Please Don't Let Unions Play Hide-and-Seek with Teachers' Money
Hide-and-seek can be a lot of fun, but not when someone else — especially some big group — is playing it with your money. That’s why my friends at the Independence Institute make such a big deal about government spending transparency. But what about transparency for teachers who belong to, or have to pay fees to, a union?
Following the story of the Indiana state teachers union that lost millions of dollars of members’ money through gross mismanagement, James Sherk and Dan Lips from the Heritage Foundation wrote a great piece for yesterday’s National Review Online called “Shady Dealings”. They explain how teachers unions have fought having to shine light on their financial activities:
The Alabama Education Association and 31 other state teachers unions — including the Indiana State Education Association — filed suit against the Department of Labor, contending that the government should exempt them from disclosure. After several rounds in court, they lost — but not before delaying the implementation of the reforms by several years.
In hindsight, it’s clear why the now-former head of ISTA opposed increasing union transparency. While the regulations that the union leadership attempted to block didn’t apply to the Insurance Trust, how likely is it that this was the only incident of fraud or mismanagement in ISTA? Transparency and accountability protect union members from abuses of power by those who should represent them.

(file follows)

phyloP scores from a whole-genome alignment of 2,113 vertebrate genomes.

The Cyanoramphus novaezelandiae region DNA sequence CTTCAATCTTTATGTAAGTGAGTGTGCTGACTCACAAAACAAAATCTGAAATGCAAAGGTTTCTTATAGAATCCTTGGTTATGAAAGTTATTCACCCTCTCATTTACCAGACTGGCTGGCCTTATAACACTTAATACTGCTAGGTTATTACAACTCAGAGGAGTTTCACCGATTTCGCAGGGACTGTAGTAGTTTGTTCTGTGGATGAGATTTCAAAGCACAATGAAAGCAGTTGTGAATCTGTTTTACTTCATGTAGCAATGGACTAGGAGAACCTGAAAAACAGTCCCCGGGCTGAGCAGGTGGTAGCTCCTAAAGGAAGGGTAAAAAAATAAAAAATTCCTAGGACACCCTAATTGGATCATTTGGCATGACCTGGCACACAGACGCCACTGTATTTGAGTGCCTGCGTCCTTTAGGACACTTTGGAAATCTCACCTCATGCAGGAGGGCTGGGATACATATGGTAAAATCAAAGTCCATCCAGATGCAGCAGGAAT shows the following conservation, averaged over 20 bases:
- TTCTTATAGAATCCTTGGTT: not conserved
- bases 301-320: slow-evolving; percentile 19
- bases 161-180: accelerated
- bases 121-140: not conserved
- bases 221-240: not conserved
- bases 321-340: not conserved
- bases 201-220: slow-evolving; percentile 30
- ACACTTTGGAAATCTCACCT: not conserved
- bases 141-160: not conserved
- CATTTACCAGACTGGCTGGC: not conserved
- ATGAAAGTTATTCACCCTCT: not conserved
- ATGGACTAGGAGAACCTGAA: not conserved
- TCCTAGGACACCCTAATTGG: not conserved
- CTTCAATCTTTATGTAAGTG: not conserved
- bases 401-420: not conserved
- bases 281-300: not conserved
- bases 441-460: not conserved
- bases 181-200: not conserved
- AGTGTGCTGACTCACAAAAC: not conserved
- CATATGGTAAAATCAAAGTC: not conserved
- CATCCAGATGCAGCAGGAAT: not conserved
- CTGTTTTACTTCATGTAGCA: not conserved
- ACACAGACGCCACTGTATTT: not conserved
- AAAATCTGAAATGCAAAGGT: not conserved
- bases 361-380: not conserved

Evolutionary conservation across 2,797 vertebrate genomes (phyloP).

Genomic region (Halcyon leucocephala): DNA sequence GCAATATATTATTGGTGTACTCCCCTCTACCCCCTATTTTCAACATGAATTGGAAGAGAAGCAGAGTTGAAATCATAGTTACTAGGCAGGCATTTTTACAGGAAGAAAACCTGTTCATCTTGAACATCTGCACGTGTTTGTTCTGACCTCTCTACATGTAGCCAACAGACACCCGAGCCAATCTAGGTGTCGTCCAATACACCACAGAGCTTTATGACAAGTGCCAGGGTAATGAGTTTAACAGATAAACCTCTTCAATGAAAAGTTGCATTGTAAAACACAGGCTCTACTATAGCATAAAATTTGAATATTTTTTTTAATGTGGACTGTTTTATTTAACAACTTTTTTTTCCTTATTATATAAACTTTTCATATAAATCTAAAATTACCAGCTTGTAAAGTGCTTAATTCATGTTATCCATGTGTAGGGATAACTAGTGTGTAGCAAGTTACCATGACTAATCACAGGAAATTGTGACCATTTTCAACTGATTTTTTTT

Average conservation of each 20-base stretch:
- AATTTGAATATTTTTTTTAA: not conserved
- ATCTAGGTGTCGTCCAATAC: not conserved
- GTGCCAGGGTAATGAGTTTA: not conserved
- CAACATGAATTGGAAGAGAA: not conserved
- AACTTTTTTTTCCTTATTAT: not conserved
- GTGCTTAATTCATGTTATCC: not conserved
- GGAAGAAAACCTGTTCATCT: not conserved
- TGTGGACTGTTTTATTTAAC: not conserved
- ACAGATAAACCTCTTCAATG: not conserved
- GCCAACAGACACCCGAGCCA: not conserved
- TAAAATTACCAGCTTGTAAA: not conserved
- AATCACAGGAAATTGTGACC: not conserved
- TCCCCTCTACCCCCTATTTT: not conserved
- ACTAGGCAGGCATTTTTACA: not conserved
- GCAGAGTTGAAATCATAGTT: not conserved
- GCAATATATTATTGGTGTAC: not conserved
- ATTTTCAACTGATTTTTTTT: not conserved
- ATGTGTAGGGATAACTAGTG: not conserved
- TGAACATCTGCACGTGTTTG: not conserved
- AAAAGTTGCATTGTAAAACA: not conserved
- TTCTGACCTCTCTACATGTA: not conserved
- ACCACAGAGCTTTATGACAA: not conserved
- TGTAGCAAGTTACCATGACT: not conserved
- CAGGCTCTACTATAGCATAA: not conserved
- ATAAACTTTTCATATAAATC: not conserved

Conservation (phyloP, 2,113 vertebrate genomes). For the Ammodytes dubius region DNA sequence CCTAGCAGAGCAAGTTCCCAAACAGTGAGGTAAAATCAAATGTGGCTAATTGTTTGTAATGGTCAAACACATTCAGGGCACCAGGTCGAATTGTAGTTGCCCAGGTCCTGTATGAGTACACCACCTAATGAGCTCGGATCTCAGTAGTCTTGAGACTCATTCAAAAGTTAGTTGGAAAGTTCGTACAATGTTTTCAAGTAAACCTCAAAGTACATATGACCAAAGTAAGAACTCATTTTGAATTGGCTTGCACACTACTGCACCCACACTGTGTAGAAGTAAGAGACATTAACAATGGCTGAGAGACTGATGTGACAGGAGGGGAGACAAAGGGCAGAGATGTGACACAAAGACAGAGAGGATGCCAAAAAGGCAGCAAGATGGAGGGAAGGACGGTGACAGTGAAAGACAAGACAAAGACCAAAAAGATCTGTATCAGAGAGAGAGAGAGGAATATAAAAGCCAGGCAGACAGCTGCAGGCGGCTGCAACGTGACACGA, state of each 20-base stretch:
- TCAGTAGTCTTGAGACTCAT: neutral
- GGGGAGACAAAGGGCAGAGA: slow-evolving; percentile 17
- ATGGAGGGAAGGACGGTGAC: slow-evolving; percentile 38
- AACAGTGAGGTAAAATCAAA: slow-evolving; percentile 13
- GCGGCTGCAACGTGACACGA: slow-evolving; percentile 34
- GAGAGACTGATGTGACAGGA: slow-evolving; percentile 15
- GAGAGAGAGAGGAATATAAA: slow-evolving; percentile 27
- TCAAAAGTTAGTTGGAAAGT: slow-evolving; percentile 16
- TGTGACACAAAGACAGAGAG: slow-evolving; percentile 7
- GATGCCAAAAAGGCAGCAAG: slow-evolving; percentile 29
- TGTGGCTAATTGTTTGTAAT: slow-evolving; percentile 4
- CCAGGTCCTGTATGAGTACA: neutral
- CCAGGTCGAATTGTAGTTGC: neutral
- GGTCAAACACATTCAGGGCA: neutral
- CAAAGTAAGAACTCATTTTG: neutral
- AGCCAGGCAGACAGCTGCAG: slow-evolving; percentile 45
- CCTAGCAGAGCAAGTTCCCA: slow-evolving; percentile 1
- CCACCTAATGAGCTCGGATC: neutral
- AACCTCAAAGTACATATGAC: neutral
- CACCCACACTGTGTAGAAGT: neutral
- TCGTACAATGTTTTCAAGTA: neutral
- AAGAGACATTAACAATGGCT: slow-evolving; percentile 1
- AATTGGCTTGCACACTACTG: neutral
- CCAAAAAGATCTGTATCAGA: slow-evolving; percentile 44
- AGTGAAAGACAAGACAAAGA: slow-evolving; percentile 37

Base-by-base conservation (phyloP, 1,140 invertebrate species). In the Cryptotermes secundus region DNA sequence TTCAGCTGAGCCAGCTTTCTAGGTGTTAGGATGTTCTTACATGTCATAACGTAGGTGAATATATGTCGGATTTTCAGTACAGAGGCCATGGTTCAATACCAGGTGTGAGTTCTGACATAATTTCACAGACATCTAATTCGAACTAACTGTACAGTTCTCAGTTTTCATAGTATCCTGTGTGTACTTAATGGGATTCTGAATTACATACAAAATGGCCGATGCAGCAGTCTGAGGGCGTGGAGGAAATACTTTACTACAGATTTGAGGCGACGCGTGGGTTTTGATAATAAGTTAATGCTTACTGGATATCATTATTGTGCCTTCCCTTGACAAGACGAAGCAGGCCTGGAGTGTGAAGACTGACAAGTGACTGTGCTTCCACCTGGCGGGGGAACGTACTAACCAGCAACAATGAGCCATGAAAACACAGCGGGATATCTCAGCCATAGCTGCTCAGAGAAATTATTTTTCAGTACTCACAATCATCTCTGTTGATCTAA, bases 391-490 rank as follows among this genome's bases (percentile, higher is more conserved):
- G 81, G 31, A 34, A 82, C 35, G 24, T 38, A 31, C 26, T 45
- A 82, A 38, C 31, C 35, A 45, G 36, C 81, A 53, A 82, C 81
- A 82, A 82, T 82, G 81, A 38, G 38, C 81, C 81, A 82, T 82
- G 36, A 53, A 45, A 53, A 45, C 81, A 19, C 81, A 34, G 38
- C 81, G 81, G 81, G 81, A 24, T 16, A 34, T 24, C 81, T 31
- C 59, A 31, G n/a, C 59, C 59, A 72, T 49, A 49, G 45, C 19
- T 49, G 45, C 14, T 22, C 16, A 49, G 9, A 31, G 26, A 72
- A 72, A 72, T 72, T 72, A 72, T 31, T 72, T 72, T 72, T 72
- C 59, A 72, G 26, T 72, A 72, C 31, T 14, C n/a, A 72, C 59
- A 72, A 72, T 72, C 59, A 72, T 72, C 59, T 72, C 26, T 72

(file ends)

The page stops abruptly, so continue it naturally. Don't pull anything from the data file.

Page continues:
Union transparency seems to me like common sense, and a classic case of powerful special interests (Big Labor) vs. diffused personal interests (teachers and other education employees). My Education Policy Center friend Ben DeGrow recently wrote a paper calling for Colorado to set the standard for pro-worker transparency (PDF).
While our state waits to take on this problem, Sherk and Lips also point out that the leaders of our national government are actually working to roll back union transparency:
President Obama wants greater transparency from businesses, banks, the government — everyone except the union movement. This clearly benefits the union leaders, who will become less accountable to their members. But it’s hardly the change Obama promised to bring to Washington.
So much for the little guy. While I think it would be cool and fun to play hide-and-seek with President Obama’s daughters, I don’t think it’s cool or fun for President Obama to help big labor unions play hide-and-seek with money that belongs to teachers and other workers.